The Bank of England has hiked the interest rate to 1%, the highest level in thirteen years, in a bid to curb the rising inflation rate in the country.
This was disclosed today in a monetary policy summary released after the committee voted by a majority of 6 votes to 3 to raise rates by 0.25 percent. With the three dissenting MPC members wanting a bigger 0.50 percent rise.
The Bank’s interest rate is now at its highest since March 2009, after the recession that followed the global financial crisis sent the cost of borrowing tumbling to emergency lows to keep the global economy afloat.
What was contained in the Monetary Policy Summary released!
At the end of the MPC meeting today, 5 May 2022, the BoE stated that “The MPC voted by a majority of 6-3 to increase Bank Rate by 0.25 percentage points, to 1%. Those members in the minority preferred to increase Bank Rate by 0.5 percentage points, to 1.25%.”
The bank added that its aggressive stance to combat the inflation hike would be accompanied by the selling of UK bonds. The BoE said, “As Bank Rate is now being increased to 1%, and consistent with the MPC’s previous guidance, the Committee will consider beginning the process of selling UK government bonds held in the Asset Purchase Facility.”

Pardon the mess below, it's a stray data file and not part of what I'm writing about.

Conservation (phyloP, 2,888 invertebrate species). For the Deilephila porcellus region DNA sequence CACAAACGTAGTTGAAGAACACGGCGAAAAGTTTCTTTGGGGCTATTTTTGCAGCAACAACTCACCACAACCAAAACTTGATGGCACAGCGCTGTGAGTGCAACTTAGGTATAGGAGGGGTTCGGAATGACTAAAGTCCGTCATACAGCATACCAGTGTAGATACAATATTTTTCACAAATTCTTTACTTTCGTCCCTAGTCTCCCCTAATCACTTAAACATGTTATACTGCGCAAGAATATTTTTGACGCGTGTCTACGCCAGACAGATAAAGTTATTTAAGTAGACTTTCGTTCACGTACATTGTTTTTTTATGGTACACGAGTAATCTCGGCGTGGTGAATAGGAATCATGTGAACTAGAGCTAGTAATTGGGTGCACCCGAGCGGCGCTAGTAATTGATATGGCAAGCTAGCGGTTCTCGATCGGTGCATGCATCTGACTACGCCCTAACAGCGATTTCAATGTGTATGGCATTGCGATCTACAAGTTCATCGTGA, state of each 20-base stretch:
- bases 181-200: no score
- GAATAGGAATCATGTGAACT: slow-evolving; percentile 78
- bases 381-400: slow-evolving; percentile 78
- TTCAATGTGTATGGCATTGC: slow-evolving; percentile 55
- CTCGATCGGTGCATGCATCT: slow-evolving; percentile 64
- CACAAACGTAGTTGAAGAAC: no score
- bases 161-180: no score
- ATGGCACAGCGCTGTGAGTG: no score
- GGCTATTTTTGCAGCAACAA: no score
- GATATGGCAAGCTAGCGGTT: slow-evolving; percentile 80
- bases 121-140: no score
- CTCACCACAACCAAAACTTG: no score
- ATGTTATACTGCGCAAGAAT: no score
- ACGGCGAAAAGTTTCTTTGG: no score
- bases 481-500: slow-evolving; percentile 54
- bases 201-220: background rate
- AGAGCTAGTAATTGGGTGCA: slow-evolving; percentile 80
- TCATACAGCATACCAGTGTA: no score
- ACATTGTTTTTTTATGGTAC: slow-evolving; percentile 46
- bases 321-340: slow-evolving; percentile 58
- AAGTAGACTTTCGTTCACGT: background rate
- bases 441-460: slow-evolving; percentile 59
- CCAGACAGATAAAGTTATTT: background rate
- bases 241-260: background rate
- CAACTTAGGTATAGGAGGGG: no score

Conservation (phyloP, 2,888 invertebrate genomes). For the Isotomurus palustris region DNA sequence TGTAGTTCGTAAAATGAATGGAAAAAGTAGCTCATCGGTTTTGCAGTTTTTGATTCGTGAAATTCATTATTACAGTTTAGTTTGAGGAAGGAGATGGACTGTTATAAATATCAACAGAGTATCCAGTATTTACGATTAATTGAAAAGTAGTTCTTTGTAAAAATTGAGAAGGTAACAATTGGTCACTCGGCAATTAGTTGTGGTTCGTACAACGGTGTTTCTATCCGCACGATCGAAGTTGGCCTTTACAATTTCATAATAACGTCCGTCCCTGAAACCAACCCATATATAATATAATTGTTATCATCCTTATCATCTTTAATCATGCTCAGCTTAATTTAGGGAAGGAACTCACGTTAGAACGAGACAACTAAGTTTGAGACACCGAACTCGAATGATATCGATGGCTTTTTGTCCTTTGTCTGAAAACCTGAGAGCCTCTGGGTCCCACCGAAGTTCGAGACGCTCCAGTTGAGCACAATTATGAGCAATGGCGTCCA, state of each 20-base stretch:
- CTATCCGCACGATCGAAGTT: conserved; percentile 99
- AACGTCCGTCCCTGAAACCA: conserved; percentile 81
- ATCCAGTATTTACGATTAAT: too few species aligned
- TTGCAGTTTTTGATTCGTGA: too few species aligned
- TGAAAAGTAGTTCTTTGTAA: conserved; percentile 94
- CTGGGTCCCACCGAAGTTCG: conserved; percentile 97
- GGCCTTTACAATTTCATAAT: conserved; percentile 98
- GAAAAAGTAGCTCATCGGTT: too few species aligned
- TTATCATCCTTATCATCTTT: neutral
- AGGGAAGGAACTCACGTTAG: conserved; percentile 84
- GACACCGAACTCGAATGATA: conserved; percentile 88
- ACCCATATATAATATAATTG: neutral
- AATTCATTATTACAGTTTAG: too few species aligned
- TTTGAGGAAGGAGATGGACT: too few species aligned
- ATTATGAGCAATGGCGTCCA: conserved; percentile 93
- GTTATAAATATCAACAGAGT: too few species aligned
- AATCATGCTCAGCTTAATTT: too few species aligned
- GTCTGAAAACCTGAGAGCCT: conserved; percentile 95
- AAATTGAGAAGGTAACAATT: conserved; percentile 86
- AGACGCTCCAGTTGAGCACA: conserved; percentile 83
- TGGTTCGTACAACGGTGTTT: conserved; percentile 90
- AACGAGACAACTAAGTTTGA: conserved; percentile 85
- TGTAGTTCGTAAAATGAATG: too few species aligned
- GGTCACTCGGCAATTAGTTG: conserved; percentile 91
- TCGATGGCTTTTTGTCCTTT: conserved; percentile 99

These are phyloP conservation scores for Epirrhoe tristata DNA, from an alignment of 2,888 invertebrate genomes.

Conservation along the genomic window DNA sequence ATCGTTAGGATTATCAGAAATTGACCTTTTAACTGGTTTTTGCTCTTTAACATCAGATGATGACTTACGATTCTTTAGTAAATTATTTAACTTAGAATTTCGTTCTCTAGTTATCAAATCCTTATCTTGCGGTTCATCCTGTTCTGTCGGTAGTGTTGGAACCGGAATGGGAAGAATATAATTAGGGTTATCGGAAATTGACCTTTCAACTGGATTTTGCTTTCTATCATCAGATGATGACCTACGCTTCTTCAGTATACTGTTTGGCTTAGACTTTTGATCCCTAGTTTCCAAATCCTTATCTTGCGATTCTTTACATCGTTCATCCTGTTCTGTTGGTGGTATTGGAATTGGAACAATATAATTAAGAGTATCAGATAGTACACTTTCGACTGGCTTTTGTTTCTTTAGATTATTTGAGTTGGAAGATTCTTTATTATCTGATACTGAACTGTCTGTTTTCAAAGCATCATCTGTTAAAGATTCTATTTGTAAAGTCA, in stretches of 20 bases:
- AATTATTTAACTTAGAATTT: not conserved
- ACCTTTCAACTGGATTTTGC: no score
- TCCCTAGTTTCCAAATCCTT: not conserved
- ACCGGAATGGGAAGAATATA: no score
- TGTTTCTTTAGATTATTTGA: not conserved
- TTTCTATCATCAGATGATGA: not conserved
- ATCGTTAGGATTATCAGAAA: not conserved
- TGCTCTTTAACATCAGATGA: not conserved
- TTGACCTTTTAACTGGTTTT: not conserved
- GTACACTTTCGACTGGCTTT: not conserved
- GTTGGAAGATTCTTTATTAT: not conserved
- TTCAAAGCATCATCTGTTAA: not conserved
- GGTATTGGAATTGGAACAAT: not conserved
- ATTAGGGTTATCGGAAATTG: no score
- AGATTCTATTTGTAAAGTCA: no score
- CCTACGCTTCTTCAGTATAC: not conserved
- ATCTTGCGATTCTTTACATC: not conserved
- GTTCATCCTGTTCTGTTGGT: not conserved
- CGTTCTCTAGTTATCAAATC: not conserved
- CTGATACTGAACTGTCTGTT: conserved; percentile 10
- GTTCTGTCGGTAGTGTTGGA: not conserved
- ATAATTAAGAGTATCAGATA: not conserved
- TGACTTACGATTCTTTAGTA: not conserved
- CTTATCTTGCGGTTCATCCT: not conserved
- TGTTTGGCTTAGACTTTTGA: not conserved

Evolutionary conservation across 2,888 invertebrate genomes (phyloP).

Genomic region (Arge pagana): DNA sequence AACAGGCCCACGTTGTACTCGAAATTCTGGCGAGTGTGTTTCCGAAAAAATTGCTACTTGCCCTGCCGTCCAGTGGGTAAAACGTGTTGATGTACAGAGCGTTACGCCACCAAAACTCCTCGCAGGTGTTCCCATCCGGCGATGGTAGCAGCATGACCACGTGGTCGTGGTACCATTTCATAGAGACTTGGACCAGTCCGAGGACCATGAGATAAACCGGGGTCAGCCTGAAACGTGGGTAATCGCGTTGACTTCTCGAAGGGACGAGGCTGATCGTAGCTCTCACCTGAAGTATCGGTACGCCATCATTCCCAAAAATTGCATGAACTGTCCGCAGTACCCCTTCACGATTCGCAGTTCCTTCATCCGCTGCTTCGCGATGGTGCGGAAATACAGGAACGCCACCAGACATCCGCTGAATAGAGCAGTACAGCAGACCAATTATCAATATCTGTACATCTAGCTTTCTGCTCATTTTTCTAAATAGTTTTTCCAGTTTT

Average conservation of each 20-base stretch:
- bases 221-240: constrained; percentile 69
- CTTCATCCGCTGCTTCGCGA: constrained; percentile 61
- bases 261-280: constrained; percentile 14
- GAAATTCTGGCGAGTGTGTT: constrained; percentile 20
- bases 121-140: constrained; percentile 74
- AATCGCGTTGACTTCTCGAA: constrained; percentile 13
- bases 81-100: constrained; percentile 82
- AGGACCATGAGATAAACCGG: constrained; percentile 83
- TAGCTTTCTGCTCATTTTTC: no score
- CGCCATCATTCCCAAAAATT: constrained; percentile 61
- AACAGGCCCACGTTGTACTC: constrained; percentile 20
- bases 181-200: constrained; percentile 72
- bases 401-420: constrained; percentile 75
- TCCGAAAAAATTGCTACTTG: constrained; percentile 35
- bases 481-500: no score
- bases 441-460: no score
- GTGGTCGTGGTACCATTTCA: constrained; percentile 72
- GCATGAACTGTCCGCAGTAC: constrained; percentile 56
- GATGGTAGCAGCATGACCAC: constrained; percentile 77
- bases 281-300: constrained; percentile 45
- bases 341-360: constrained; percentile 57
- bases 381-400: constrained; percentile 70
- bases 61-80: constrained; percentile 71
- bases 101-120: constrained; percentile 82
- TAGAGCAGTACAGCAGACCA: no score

The report added, “The Committee’s updated central projections for activity and inflation are set out in the accompanying May Monetary Policy Report. The projections are conditioned on a market-implied path for Bank Rate that rises to around 2½% by mid-2023, before falling to 2% at the end of the forecast period”
Governor of the Bank of England, Andrew Bailey said at the press conference that most members of the MPC “judge some further tightening of monetary policy might be appropriate” and the uncertain outlook led to a range of oversight on the committee.
- According to the BoE, UK GDP is estimated to have risen by 0.9% in 2022 Q1. The While unemployment rate fell to 3.8% in the same quarter and is likely to fall slightly further in the coming months.
- UK inflation climbed to 7.0% in March, which was more than the forecast in the February report and when compared to the benchmark rate of 2% proposed by the Fed. This hike in the inflation rate is owing to a past surge in global energy and tradable goods prices, resulting from the Russian-Ukraine war.
- The bank predicts that the inflation rate will grow further during the rest of the year, peaking at just over 9% in 2022 Q2 and averaging just over 10% in 2022 Q4.
- The bank also projects that the unemployment rate is likely to fall slightly further in the near term.